Carbon, an element discovered before history itself, is one of the most abundant elements in the universe. It can be found in the sun, the stars, comets, and the atmospheres of most planets. There are close to ten million known carbon compounds, many thousands of which are vital to the basis of life itself (WWW 1).
Carbon occurs in many forms in nature. One of its purest forms is diamond. Diamond is the hardest substance known on earth. Although diamonds found in nature are colorless and transparent, when combined with other elements its color can range from pastels to black. Diamond is a poor conductor of heat and electricity. Until 1955 the only sources of diamond were found in deposits of volcanic origin. Since then scientists have found ways to make diamond from graphite and other synthetic materials. Diamonds of true gem quality are not made in this way (Beggott 3-4).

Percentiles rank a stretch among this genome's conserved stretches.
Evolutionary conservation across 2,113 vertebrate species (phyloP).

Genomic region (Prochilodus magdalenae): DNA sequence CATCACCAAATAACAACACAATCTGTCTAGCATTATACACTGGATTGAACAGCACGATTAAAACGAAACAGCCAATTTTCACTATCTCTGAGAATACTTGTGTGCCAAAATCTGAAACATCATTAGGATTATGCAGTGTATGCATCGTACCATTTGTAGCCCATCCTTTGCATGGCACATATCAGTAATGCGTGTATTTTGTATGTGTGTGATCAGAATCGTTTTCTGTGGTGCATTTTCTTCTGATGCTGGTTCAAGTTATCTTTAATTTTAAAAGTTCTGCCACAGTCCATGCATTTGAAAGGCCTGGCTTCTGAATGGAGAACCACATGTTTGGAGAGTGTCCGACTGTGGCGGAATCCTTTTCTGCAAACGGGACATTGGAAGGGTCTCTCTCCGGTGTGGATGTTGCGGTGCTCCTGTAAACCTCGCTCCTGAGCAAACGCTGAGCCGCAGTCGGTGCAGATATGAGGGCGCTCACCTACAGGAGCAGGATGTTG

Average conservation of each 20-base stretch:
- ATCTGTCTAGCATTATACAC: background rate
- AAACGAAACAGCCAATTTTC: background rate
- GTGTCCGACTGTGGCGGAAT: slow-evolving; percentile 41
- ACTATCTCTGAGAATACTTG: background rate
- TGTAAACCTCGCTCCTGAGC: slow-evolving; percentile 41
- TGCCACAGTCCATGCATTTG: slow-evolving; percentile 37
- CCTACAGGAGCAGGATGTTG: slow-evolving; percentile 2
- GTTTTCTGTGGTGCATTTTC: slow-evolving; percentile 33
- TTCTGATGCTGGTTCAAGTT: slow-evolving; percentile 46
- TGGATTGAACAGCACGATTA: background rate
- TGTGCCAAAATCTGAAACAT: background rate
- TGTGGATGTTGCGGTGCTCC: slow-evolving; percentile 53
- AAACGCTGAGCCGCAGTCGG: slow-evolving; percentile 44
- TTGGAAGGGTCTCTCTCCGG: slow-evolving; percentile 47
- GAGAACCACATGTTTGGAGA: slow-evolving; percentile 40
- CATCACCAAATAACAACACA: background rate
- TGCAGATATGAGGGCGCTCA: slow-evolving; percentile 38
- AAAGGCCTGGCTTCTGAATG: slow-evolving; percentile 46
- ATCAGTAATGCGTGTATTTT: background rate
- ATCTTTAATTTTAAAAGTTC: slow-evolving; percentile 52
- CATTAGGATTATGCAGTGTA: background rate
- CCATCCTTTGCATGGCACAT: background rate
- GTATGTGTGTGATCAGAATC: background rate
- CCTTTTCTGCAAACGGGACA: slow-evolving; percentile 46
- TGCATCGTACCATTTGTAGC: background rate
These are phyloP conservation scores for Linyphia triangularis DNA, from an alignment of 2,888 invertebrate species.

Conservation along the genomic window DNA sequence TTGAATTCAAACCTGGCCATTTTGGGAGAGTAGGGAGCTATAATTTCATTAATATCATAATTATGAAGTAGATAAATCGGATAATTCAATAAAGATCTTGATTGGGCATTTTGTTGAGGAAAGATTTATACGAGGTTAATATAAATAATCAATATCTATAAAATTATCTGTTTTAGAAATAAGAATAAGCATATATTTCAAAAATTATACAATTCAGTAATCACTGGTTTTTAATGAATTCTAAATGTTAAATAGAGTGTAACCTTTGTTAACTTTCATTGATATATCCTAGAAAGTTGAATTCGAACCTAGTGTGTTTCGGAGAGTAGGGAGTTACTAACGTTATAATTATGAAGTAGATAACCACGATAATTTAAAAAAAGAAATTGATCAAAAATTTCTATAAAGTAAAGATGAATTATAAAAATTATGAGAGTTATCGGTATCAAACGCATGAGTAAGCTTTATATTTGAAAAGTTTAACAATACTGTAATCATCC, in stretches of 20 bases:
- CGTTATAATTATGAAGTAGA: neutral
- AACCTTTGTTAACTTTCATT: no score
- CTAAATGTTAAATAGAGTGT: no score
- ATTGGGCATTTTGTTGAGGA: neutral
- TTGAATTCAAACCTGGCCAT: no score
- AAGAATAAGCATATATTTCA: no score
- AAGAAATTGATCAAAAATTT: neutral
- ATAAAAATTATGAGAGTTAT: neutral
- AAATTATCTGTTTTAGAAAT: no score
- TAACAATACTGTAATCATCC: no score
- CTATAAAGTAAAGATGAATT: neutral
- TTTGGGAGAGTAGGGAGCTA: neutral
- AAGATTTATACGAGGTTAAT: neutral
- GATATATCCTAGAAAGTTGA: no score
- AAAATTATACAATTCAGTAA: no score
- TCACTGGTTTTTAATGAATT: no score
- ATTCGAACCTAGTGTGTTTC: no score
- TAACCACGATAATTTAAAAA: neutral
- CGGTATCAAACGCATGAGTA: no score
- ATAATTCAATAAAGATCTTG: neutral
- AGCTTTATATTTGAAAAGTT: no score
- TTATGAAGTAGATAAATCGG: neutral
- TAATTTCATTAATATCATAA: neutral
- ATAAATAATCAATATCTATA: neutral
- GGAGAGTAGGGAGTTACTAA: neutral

Graphite is another form of carbon. It occurs as a mineral in nature, but it can be made artificially from amorphous carbon. One of the main uses for graphite is for its lubricating qualities. Another is for the "lead" in pencils. Graphite is used as a heat resistant material and an electricity conductor. It is also used in nuclear reactors as a lubricator (Kinoshita 119-127).
Amorphous carbon is a deep black powder that occurs in nature as a component of coal. It may be obtained artificially from almost any organic substance by heating the substance to very high temperatures without air. Using this method, coke is produced from coal, and charcoal is produced from wood. Amorphous carbon is the most reactive form of carbon. Because amorphous carbon burns easily in air, it is used as a combustion fuel. The most important uses for amorphous carbon are as a...